Scott Pilgrim, the slacker hero of the new action-comedy “Scott Pilgrim vs. the World,” has just discovered that in order to win the love of the beautiful Ramona Flowers, he must defeat her seven evil exes in single combat. Clearly, it’s time for him to step up and be a man.
But what does that mean, exactly? Scott’s no macho, martini-swilling muscleman in the mode of James Bond. He’s a lazy, unemployed and charmingly naive video-gamer and incompetent bass player in a semi-competent rock trio, whose ability to charm women is equalled by his ability to screw up his relationships with them. Before he meets Ramona, the 23-year-old Scott is dating a high-school student while nursing the wounds of a previous breakup. In short, Scott’s kind of a loser, and definitely a geek.
Luckily, in the world of Scott Pilgrim, having great video-game combat skills also means you’ve got Bruce Lee-level skill at kung fu, all the better to defend yourself when Ramona’s exes start throwing kicks and punches. But still, Pilgrim’s path toward victory is made more difficult by his own naivete; he’s got to find out for himself what it means for a guy like him to grow up.
It’s hard to imagine a better choice to play Pilgrim than Michael Cera, who has perfected a knack for playing dorky guys to a point dangerously close to stereotype. Cera made his name as the sweetly neurotic George-Michael Bluth in the cult sitcom “Arrested Development,” where the young unknown held his own against what’s probably the best comedic ensemble cast of TV’s last decade.
He parlayed that into a movie career with two huge 2007 hits, “Superbad” and “Juno,” playing variations on the George-Michael theme of the introverted, decent young man whose vulnerability makes viewers root for him.
His next major roles, in the indie romances “Nick and Nora’s Infinite Playlist” and “Paper Heart,” highlighted another side of Cera’s persona: He’s great at playing the kind of geek who makes a good boyfriend, sort of a modern take on the romantic hero typified by Woody Allen in “Annie Hall” or Dustin Hoffman in “The Graduate.” The Cera-style character is likeable but foolish, smart but not necessarily wise, shy but possessed of a quietly lacerating wit, and more likely to win over the heart of the heroine by kindness and humor than good looks or feats of strength.
From Holden Caulfield to Spider-Man
To be sure, there’s always been a place for geeks and outsiders as main characters: Holden Caulfield of “Catcher in the Rye” lurks somewhere in Scott Pilgrim’s distant ancestry. And the mystery genre would be nowhere without its army of detail-obsessed, smart and socially awkward sleuths, starting with Sherlock Holmes. And there’s nearly the entire 1960s Marvel Comics superhero roster, particularly Spider-Man, nebbishy science student by day and wall-crawling webslinger at night.
That kind of dorky vulnerability was relatively rare in the movies, though. Putting aside cult hits like “Buckaroo Banzai” and “Real Genius,” the comic heroes of the 1980s put a different kind of spin on earlier macho cool. The frat boys of “Animal House,” Chevy Chase’s wiseass detective in “Fletch” and Bill Murray’s equally wiseass paranormal investigator in “Ghostbusters” were all outsiders — but coolly unflappable ones, not the vulnerable schmoes played today by guys like Cera, Seth Rogen and Simon Pegg.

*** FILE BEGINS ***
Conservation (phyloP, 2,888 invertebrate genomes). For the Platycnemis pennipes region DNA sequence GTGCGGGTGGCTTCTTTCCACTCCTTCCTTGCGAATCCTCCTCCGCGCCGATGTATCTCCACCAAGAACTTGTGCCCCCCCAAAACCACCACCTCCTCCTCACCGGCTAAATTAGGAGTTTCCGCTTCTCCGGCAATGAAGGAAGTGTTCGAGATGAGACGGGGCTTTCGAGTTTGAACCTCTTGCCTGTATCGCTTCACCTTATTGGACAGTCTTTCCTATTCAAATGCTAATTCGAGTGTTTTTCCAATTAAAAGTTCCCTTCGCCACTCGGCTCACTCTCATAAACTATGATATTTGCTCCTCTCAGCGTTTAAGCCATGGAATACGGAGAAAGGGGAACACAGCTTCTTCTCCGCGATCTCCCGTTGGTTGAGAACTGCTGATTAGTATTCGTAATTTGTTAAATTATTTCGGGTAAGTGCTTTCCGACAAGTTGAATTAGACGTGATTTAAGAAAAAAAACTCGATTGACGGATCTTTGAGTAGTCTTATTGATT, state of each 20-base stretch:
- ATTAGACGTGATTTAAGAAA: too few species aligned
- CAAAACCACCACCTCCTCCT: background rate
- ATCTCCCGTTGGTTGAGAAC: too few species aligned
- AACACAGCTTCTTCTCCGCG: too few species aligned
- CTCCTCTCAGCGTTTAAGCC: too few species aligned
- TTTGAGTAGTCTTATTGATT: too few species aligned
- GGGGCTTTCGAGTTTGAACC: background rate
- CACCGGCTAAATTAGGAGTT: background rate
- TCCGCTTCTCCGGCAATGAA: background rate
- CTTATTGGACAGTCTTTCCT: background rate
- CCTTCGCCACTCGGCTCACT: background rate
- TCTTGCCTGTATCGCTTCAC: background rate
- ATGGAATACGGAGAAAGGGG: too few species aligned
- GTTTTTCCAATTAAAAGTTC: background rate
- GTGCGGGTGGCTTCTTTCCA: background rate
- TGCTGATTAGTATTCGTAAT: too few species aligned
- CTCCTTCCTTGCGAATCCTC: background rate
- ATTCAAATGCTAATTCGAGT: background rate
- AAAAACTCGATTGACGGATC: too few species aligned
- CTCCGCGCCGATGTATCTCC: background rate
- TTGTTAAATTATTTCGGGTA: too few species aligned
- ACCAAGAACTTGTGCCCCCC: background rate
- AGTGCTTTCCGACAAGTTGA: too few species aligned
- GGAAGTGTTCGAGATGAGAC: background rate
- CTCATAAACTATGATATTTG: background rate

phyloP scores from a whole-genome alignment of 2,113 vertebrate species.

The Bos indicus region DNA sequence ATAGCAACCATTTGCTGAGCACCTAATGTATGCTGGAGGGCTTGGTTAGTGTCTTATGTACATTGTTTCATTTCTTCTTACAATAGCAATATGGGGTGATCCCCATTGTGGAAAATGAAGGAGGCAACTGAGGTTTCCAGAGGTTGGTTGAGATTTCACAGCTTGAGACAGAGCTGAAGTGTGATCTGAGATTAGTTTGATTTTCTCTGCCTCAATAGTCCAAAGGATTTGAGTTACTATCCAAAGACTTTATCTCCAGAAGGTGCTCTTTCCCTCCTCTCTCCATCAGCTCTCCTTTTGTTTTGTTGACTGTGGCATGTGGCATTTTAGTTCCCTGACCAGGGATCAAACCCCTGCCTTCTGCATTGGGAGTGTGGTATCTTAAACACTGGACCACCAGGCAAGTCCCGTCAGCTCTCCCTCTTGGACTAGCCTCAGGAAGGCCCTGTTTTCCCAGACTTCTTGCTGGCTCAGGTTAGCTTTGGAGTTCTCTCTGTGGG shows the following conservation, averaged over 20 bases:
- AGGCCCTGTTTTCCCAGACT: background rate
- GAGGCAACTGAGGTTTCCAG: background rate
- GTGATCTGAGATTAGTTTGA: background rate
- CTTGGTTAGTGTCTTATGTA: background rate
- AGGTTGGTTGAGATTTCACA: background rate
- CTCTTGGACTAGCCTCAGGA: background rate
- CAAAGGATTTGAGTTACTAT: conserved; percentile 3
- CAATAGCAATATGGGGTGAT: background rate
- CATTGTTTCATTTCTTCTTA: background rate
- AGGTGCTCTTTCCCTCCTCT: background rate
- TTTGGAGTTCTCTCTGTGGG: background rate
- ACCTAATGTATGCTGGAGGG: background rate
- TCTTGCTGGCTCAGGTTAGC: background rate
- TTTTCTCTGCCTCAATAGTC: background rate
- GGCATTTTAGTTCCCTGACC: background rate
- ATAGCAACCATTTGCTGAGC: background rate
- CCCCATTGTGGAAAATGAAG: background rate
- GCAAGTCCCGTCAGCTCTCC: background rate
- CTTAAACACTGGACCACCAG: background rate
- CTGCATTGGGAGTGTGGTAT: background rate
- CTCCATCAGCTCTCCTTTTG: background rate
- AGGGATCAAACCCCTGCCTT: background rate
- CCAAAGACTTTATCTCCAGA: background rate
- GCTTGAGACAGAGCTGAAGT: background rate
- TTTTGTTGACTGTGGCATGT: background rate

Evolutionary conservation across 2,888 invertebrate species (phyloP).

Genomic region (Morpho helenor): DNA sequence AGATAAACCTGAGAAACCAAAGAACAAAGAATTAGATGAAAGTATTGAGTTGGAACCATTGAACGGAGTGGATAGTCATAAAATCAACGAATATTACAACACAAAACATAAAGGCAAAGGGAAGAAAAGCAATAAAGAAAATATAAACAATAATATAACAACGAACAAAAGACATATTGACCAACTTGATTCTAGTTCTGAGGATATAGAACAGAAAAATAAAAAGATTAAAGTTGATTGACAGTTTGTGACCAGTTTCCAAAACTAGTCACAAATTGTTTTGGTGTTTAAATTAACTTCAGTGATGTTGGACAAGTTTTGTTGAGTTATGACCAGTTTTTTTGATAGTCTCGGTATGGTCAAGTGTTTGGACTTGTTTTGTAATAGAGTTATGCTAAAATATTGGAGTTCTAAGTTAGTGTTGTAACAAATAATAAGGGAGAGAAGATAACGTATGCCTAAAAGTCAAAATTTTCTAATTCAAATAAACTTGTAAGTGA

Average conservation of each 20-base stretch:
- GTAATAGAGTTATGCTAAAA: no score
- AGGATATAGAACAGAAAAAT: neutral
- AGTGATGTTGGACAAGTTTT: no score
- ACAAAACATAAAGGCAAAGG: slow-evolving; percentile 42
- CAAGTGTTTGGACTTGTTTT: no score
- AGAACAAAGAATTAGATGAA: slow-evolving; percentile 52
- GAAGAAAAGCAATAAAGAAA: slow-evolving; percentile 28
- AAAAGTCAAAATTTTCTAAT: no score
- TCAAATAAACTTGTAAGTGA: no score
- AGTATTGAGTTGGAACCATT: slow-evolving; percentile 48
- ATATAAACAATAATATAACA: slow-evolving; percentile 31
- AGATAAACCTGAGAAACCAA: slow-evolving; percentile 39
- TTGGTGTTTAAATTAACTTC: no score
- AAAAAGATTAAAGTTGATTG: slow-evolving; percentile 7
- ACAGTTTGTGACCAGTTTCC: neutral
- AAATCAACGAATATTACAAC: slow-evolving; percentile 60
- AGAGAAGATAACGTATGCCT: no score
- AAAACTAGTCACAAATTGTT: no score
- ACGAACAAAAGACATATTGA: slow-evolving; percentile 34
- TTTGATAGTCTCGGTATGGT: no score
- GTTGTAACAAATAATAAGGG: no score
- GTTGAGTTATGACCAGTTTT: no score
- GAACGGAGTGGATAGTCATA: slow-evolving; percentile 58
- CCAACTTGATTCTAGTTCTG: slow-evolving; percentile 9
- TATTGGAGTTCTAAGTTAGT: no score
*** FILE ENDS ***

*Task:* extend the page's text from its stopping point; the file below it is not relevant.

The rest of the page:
But in recent years, movies and TV are increasingly populated with slacker heroes whose geekiness is worn on their sleeves.
Some directors have based their entire careers exploring this type of guy — like Joss Whedon, Judd Apatow, Wes Anderson, and of course “Pilgrim” director Edgar Wright, who earlier teamed with Pegg for “Shaun of the Dead.” Once largely stuck as hapless sidekicks or hopeless comic relief, Scott Pilgrim and his spiritual cousins in movies now form a new tribe of leading men: the unlikely loser who’s not on the sidelines, but at the center of the story.
The rise of the geek as action hero, of course, doesn’t come out of nowhere, but reflects wider shifts in our culture. When Bill Gates became the world’s richest man, suddenly the kid who got shoved into the lockers in high school became the man who rules the world.
It also goes hand in hand with a change in what audiences expect out of more conventional leading men. James Bond’s evolution is the perfect example: Sean Connery made the British super-spy an icon for an entire generation of males by personifying an old-school macho style — hard-drinking, hard-boiled and unafraid to slap a woman who didn’t show sufficient respect.
That kind of repellent behavior has no place in the modern, post-feminist action hero, and current Bond Daniel Craig instead plays him as a kinder, gentler tough guy, traits he shares with the other defining super-spy of the last few years, Matt Damon’s Jason Bourne.
Pilgrim’s quirks don’t disqualify him as a romantic hero, but that hasn’t always been the case in Hollywood movies. Just ask Jon Cryer, who played Molly Ringwald’s dorky but doggedly loyal friend Duckie Dale in the 1984 teen romance “Pretty in Pink.” The original script called for Duckie to win Ringwald’s heart at the end of the movie, but test audiences supposedly found the idea so unconvincing that it had to be changed.
Scott Pilgrim, meanwhile, has plenty of girlfriend troubles, but attracting women isn’t his problem, it’s keeping them. When he can find the time between fighting off Ramona’s exes, Scott also needs to get closure on the wreckage of his own previous relationships, and the pain he and his own exes inflicted on each other, however inadvertently. Geek though he is, Scott Pilgrim doesn’t need to get a life — he just needs to figure out what to do with the one he’s got.
Christopher Bahn is a writer in Minneapolis.